In one hole in the clouds a meteor; in another the dawn. The scattered notes of night-flying migrants coming down to roost. A quarry truck beeping.
First light. Ghostly figures in the meadow shrink into common snakeroot. The distant gargle of a truck jake-breaking off the interstate.
So clear and bright I can see a strand of spider silk still flying from the eaves. The rumble of our neighbor’s truck breaks the silence.
Sky gray as the skin of a corpse. An internal combustion engine’s profane orison. Some small bird hammering at the seed of a sunflower.
Distant fire sirens break the silence. A deer hunter drives past in a bright red pickup. I convince myself I’m warm, sitting in the sun.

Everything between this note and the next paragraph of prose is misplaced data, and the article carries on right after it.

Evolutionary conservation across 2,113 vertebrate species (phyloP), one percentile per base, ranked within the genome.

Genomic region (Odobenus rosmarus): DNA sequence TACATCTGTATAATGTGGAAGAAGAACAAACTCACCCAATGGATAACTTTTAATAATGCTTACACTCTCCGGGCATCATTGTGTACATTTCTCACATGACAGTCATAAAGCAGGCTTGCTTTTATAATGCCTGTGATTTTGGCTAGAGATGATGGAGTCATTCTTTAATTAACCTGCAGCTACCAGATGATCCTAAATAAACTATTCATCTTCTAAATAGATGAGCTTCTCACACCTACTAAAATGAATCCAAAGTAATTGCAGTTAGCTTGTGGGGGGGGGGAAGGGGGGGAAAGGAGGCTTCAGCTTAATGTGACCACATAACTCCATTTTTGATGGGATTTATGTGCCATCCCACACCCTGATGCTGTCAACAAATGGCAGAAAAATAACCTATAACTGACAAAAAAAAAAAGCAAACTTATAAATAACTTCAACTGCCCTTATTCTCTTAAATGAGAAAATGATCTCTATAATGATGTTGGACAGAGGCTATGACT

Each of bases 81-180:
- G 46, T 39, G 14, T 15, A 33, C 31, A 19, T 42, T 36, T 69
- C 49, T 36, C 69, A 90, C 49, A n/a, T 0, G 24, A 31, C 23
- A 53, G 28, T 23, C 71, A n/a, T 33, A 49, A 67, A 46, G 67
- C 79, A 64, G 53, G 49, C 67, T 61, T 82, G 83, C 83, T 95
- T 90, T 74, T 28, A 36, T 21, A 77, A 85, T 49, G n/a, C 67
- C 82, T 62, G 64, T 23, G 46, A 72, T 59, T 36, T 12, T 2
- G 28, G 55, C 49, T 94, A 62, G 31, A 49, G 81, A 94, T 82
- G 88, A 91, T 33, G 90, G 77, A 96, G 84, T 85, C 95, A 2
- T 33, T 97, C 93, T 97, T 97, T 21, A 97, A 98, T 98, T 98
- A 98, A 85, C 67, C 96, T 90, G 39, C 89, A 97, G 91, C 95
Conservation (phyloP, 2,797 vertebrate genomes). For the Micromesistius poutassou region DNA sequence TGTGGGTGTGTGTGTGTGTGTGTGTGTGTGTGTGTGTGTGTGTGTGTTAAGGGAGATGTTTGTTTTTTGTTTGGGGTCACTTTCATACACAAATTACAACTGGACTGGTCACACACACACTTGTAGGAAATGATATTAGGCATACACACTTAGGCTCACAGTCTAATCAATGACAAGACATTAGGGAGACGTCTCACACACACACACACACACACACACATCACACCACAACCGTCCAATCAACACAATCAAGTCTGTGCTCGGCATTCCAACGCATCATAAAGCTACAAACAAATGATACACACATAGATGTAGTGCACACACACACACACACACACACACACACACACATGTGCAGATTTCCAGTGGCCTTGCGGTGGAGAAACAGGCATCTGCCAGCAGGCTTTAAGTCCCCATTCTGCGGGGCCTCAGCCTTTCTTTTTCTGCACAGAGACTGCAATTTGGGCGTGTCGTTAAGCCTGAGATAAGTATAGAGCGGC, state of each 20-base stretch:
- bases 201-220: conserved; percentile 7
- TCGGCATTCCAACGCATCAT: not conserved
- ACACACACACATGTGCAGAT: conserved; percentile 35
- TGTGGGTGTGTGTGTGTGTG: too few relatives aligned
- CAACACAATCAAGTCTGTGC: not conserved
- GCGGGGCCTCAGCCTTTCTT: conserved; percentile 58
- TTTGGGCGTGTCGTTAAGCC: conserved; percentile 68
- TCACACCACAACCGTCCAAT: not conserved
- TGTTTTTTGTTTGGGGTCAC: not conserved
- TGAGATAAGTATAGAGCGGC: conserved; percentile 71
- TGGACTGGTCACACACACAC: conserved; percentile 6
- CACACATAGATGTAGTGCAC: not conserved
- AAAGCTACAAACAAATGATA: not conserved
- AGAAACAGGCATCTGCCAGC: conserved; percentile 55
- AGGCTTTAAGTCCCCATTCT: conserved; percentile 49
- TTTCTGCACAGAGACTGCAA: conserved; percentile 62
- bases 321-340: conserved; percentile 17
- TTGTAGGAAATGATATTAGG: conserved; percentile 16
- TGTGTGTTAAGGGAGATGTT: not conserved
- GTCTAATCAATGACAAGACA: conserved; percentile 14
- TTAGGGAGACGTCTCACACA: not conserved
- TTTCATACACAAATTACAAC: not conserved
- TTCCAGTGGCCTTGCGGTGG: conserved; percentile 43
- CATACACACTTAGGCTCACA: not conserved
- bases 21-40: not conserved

Out before dawn, I watch Venus rising through the trees, bright as a searchlight. The distant gargle of jake brakes from the interstate.
Cold and damp. The distant rumble of the heating oil truck’s diesel engine coming up the hollow. Voices of crows. Voices of children.
The laboring motor in the septic service truck, pumping out our tanks—I try to hear anything else. The Carolina wren. An electric drill.
I can hear a titmouse tapping at a sunflower seed 100 feet away. A truck drives up the unplowed road—the squeak of the snow under its tires.
Cold and overcast. The wind eddies around the house, bringing first a few snowflakes, then the distant mechanical gargle of an engine brake.
Warm sun and an inversion layer bringing traffic noise from over the ridge. Cardinals and titmice compete with the whine of truck tires.
Silence has descended along with the snow—6 inches so far—save for the rumble of snowplows. A squirrel walks on the dry underside of a limb.
Heavy frost blurs the difference between snow-free meadow and woods, where a white fur lingers. The distant stutter of a Jake-braking truck.
Traffic sounds have returned to the valley: tires whistle, trucks groan. Off in the woods, some large animal crunches through the ice.